0
$\begingroup$

The trace of a matrix is the sum of the entries on its main diagonal. Prove that if $A$ is a $2 \times 2$ matrix, then the characteristic polynomial of $A$ is $x^2 − {c_1}x + c_2$ where $c_1$ is the trace of $A$ and $c_2$ is the determinant of $A$.

Can anyone explain this to me? So far, I only know that $C_a (x) = \operatorname{det}(A-xI)$, that the product of eigenvalues (counting multiplicity) is the $\operatorname{det}{A}$, and the sum of eigenvalues (counting multiplicity) equals the trace of $A$. I am just lost as to how to apply these.

$\endgroup$
2
$\begingroup$

Let $A=\begin{bmatrix} a & b \\ c & d \end{bmatrix}$.

Than it's characteristic equation is given by $|A-xI|=0$

i.e. $\begin{vmatrix} a-x & b \\ c & d-x \end{vmatrix}=0$

On solving the determinant : $(a-x)(d-x)-cb=0 \implies x^2-\underbrace{(a+d)}_{ tr.(\text{A})}x+\underbrace{(ad-cb)}_{\det(A)}=0$

Here $a+d = tr.(\text{A}), ~ad-cb = \det{(A)}$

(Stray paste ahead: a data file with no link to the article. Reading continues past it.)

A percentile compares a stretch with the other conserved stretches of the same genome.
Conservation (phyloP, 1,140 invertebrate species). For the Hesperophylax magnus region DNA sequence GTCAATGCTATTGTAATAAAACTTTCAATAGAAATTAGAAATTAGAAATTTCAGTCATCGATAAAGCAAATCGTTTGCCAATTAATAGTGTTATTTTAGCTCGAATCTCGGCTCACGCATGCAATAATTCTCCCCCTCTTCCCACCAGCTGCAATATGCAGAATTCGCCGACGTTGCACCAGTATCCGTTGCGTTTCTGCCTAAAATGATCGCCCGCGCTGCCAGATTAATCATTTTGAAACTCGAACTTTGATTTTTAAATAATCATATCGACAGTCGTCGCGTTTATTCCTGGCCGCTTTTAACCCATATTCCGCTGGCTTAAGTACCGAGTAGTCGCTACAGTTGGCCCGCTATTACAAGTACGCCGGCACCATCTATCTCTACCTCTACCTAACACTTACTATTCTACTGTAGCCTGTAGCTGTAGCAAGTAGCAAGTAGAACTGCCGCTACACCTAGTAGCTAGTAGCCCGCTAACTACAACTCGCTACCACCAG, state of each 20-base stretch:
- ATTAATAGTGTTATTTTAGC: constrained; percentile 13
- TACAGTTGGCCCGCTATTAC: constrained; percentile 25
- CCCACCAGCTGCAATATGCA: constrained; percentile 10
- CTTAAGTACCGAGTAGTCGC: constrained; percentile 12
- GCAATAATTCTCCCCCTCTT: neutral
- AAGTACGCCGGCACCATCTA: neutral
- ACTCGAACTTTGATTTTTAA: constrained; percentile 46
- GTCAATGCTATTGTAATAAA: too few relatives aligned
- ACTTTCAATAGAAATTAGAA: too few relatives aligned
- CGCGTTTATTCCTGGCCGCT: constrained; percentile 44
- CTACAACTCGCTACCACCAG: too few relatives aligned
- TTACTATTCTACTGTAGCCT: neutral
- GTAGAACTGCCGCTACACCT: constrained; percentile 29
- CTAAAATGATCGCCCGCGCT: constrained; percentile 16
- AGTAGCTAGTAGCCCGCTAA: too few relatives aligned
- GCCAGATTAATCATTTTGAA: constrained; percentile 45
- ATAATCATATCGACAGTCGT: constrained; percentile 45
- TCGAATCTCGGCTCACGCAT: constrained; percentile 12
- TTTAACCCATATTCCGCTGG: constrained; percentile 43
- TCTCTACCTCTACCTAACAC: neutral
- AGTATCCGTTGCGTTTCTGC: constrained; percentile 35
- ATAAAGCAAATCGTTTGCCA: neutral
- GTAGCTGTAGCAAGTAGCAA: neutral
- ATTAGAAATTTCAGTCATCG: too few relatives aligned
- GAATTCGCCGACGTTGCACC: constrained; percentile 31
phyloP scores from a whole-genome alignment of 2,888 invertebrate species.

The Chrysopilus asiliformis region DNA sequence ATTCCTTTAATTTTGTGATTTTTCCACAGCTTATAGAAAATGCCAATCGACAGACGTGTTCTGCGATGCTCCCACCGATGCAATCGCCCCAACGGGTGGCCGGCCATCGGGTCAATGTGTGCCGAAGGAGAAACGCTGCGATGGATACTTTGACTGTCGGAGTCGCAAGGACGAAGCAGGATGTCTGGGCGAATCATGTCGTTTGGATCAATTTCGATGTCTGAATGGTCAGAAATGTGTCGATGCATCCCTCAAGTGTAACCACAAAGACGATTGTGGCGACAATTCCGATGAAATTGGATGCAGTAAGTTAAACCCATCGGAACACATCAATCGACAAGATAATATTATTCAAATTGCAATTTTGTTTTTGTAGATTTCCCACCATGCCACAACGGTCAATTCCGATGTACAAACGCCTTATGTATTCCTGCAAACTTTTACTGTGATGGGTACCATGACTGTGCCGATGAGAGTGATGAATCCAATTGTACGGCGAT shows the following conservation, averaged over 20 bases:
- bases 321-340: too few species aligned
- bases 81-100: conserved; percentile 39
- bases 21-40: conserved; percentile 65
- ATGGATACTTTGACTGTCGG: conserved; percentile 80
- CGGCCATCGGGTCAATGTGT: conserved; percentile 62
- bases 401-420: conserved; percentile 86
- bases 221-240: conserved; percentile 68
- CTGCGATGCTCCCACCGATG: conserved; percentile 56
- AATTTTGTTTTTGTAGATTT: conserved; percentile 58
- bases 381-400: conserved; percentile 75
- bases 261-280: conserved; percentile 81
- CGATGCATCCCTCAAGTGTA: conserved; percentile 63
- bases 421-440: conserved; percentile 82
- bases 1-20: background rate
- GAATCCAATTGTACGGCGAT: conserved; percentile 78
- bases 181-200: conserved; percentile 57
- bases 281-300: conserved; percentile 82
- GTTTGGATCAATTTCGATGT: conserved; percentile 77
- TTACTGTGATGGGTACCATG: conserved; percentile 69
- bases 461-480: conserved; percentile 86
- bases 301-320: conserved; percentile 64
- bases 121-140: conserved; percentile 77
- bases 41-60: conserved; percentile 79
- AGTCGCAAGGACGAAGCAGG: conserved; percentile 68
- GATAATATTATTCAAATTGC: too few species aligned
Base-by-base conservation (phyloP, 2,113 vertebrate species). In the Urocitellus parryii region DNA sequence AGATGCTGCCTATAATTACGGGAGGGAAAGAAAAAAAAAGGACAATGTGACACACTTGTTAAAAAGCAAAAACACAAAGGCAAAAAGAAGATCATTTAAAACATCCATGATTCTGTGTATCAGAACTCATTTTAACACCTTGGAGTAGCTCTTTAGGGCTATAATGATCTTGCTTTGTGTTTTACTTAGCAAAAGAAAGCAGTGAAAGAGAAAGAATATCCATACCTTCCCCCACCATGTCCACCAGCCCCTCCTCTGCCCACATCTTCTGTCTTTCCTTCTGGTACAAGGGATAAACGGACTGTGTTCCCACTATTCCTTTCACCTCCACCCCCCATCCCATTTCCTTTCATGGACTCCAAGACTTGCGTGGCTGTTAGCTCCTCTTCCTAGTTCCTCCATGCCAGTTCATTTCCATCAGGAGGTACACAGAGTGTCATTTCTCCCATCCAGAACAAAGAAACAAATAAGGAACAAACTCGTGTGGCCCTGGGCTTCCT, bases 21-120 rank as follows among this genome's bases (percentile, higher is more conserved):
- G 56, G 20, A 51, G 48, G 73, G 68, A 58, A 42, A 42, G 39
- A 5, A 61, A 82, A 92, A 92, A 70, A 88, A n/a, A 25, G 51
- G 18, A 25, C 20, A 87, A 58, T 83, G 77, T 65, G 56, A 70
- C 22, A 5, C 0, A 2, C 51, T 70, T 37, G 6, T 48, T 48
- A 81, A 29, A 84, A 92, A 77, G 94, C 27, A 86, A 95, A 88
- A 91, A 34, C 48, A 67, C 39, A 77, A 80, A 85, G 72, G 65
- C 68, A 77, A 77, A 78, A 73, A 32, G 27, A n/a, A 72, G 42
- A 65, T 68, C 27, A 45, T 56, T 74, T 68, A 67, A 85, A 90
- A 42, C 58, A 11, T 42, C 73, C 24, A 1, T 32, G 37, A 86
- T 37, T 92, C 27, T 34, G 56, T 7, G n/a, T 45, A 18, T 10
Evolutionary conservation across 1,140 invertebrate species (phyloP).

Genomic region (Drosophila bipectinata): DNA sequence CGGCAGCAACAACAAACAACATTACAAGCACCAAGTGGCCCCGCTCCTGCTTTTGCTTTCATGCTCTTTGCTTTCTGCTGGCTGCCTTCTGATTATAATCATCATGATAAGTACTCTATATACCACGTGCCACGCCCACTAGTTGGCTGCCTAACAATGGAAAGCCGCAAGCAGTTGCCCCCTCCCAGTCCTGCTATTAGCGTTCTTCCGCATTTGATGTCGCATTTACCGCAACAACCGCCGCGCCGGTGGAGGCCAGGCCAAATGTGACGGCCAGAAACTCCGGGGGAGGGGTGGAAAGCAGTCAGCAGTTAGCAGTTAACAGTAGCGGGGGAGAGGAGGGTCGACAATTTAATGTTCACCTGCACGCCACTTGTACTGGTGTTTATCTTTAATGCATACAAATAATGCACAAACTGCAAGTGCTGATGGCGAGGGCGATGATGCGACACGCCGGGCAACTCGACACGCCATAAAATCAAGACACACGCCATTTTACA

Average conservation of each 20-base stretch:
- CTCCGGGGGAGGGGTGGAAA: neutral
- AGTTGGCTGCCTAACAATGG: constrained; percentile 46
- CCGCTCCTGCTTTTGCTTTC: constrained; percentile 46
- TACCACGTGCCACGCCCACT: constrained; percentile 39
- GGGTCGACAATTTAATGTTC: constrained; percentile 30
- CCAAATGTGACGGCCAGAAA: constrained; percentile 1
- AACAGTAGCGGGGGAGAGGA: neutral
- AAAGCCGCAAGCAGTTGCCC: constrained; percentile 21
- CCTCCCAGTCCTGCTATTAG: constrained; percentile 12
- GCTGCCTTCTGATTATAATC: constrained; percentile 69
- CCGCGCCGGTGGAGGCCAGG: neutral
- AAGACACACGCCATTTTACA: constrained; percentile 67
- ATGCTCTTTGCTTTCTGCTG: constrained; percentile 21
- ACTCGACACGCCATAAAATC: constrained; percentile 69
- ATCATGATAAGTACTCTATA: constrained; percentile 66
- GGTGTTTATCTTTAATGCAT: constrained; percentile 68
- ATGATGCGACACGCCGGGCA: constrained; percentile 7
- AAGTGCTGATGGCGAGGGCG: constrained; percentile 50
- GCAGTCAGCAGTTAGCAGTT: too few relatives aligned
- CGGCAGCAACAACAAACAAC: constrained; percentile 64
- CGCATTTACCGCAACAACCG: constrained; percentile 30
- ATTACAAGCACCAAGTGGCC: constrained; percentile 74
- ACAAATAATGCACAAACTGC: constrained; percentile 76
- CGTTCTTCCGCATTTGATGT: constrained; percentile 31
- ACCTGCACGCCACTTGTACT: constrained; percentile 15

$\endgroup$
1
$\begingroup$

Let $A=\begin{pmatrix} a&b\\c&d \end{pmatrix}$. The the characteristic polynomial is \begin{eqnarray} \begin{vmatrix} a-x& b\\ c& d-x \end{vmatrix}&=&(a-x)(d-x)-cb\\&=&x^2-(a+d)x+ad-bc\\&=&x^2-\text{Tr}(A)x+\det(A).\end{eqnarray}

$\endgroup$
1
$\begingroup$

Eigenvalues are the roots of the characteristic polynomial, and the characteristic polynomial is monic. This is a $2 \times 2$ matrix, so the characteristic polynomial has degree $2$. By the Fundamental Theorem of Algebra, there are two eigenvalues, let them be $\alpha_1$ and $\alpha_2$, not necessarily distinct. Then by the Factor Theorem, since the characteristic polynomial is monic it can be written in the form $$ (x-\alpha_1)(x-\alpha_2) = x^2 - (\alpha_1+\alpha_2)x + \alpha_1\alpha_2, $$ and then you can use the results you know to relate these to $c_1$ and $c_2$.

$\endgroup$

Your Answer

By clicking “Post Your Answer”, you agree to our terms of service, privacy policy and cookie policy

Not the answer you're looking for? Browse other questions tagged or ask your own question.